We collected our things and then I took a last look around the apartment to make certain everything was off. While Godzilla held the power to level entire cities, government committees had determined much of the damage was, in fact, collateral and could have been avoided. An oven left running perhaps, or a hot lamp knocked over by the thunderous footfalls, miles from the actual path of destruction.

When I was satisfied, we left. Downstairs and outside, the streets and sidewalks were crowded. People were hurrying, but there was no sense of panic. Not yet. It would come though. It always did. I held Masato's hand and we started off.

The pain in my leg had not subsided as it had every time before. If anything, it was growing worse. But I bore it silently and kept moving. Masato trailed behind me. Once in a while I looked back. I could tell that he was nervous, but he held his head up and smiled. He understood what was happening, what was expected, and he was a very responsible child. I felt very proud. It was unfair to be burdened so young, but it couldn't be helped. The world was imperfect and one had to make do.

Ten minutes later, we arrived at the designated shelter. It was the sub-basement of a department store. The line to get in was quite long. I leaned into the cool brick wall between displays windows with a sigh. My calf muscle was so tight, it felt like it would tear if I took another step. I removed a handkerchief from my purse and dabbed at the sweat on my forehead.

Masato looked concerned. “Gramma? Are you all right?”

“I'm fine. It's more walking than your grandmother is used to,” I said, and then quickly changed the subject. “You didn't forget anything, did you?”

“Nope,” he said, showing me his book bag. “Got all my homework and everything.”

I arched an eyebrow. “Did you bring your raygun?”

He looked away. Toys were frowned upon in this shelter.

“Masato? Answer me, please.”

He scuffed a shoetip on the concrete. “It's not a raygun. It's called the Star Polarizer. And... yeah, I did. Sorry, gramma.”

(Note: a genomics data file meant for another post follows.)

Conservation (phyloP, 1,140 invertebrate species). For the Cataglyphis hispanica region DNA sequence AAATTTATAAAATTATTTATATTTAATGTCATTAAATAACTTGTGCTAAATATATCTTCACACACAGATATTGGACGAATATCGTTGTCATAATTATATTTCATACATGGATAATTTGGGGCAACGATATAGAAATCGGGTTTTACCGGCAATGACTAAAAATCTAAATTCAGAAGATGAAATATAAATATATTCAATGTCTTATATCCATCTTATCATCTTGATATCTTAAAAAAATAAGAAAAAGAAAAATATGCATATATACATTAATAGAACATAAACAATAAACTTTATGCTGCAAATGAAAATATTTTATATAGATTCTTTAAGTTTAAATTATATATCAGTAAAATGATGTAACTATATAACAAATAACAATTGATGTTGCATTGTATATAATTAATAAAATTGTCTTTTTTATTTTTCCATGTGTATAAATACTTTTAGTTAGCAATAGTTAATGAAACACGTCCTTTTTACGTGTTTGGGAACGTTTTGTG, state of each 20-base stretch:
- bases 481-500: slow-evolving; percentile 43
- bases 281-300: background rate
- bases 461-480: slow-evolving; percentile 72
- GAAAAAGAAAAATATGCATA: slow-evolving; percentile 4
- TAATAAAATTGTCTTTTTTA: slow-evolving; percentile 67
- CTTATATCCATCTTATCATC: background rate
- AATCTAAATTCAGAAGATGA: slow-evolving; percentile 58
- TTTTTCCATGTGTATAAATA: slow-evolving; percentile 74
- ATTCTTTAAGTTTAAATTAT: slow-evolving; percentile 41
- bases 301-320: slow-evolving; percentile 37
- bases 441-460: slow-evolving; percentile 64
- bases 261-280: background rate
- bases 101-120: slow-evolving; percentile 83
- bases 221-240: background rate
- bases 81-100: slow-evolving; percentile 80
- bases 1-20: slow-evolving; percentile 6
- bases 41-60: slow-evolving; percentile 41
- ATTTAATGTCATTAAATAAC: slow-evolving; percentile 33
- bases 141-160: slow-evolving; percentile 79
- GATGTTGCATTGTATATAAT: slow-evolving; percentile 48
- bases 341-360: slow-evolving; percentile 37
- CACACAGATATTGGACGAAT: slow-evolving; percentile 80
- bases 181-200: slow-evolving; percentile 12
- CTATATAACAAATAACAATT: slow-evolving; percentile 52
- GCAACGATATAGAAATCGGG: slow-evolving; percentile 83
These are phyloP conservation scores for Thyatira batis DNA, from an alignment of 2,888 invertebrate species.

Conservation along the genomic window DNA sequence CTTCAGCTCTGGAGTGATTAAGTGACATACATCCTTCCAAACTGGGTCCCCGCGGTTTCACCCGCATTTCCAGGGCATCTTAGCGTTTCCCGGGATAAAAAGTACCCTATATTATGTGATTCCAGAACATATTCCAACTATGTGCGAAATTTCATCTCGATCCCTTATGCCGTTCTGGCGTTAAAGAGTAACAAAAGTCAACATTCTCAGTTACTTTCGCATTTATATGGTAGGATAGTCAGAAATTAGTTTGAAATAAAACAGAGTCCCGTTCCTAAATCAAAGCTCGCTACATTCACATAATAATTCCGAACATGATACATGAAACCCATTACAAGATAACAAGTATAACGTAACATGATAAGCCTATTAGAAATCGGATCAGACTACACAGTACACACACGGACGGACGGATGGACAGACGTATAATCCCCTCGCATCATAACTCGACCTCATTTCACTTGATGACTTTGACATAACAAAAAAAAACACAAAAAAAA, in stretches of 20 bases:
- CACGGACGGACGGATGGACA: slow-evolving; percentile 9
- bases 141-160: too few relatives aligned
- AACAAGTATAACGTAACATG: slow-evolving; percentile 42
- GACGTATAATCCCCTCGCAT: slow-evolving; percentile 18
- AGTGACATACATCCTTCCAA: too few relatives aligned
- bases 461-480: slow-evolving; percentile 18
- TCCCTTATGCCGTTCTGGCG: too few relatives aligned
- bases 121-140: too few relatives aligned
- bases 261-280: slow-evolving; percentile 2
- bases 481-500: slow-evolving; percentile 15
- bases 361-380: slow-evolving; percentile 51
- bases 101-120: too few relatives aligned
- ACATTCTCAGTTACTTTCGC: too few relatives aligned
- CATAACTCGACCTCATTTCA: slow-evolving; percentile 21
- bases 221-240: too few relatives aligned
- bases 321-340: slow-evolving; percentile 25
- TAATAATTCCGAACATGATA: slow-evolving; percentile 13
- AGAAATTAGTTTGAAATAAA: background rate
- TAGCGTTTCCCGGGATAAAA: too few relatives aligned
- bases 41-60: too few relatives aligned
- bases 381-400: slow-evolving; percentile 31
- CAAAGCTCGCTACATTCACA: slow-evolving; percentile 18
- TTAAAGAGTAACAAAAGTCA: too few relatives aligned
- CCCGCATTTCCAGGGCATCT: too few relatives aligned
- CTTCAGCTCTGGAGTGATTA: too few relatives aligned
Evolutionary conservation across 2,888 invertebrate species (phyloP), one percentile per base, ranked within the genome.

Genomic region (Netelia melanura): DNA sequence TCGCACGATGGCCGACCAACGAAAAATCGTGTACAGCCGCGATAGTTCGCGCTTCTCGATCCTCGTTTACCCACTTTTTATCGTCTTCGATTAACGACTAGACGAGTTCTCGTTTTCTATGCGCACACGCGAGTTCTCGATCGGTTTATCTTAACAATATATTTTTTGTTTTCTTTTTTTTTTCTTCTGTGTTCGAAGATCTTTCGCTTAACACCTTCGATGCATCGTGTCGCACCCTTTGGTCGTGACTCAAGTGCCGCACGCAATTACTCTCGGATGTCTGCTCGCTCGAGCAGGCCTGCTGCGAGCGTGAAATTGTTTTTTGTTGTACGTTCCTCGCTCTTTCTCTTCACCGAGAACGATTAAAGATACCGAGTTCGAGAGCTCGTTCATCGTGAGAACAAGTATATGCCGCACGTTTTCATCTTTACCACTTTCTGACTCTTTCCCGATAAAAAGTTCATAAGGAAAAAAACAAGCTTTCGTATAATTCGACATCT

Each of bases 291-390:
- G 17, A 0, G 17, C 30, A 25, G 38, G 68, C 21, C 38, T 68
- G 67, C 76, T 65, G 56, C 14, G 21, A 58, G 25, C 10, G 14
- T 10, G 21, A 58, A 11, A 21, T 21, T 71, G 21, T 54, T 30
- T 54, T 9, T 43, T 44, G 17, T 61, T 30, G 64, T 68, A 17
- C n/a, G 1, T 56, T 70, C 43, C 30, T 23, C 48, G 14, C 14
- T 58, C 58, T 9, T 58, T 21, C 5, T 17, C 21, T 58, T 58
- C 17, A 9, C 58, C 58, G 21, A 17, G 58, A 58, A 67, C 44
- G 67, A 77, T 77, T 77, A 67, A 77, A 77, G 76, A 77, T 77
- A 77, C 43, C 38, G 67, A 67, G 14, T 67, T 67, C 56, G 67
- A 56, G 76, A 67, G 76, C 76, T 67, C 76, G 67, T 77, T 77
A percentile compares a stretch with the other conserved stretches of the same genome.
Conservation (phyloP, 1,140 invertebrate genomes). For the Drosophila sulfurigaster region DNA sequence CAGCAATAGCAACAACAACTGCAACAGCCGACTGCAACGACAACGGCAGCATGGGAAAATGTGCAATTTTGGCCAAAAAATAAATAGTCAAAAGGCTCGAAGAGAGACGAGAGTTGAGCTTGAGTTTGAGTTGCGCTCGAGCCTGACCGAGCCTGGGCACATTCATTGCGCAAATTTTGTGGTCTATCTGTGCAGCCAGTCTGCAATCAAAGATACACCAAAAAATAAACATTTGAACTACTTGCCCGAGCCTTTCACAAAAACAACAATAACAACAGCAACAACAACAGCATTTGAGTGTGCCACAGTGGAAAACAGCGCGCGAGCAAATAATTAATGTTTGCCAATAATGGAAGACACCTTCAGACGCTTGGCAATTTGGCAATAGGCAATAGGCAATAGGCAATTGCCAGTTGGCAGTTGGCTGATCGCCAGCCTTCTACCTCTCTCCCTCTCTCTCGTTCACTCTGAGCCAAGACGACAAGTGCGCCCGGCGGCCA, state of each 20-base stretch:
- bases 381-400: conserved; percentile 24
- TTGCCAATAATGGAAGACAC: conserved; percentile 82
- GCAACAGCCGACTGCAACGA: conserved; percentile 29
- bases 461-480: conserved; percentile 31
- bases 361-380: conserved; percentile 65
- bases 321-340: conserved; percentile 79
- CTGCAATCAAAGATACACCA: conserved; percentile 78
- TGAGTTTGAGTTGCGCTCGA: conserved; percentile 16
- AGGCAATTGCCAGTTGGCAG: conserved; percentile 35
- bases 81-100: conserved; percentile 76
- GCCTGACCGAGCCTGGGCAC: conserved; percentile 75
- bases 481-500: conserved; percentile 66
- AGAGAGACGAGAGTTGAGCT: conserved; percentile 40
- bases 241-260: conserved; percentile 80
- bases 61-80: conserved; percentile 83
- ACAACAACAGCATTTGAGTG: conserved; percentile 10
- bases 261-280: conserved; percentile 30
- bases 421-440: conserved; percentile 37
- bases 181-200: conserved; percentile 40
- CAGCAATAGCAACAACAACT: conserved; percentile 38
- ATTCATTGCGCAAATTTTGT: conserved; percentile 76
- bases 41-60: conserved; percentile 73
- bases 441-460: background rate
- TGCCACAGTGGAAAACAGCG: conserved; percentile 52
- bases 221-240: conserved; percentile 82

I patted him on the head. “It's all right. But you'd better keep it out of sight, okay?”

He smiled brightly and nodded.

The line moved too steadily to rest my weary leg for long. Every ten seconds or so, people picked up their backpacks or suitcases and shuffled forward a couple feet. Too much trouble to put down my purse and shopping bag, only to pick them up. So I stood, shifting my weight slightly, trying not to be so obvious Masato might notice. Even still, the pain was worse than ever before. I focused on the man in front of me, a frilly hat bobbing a few feet down, the marquee above the entrance – anything to take my mind off.

As we drew closer to the doors, I got out the laminated badge with Masato's name and information and looped it around his neck, then I did the same with mine. He looked at it upside down for a moment, and then smiled at me. I almost shuddered as another knitting needle of pain stabbed my left leg.

If only we'd had them then. I shook the thought from my head. Silly, sentimental old woman, I scolded myself. Now was not the time.

In a few minutes we stood at the head of the line. The shelter guard motioned us to stop while we waited for the previous group to get down the narrow stairs. No one wanted a jam forming. After a moment a whistle blew somewhere down below and we were waved inside.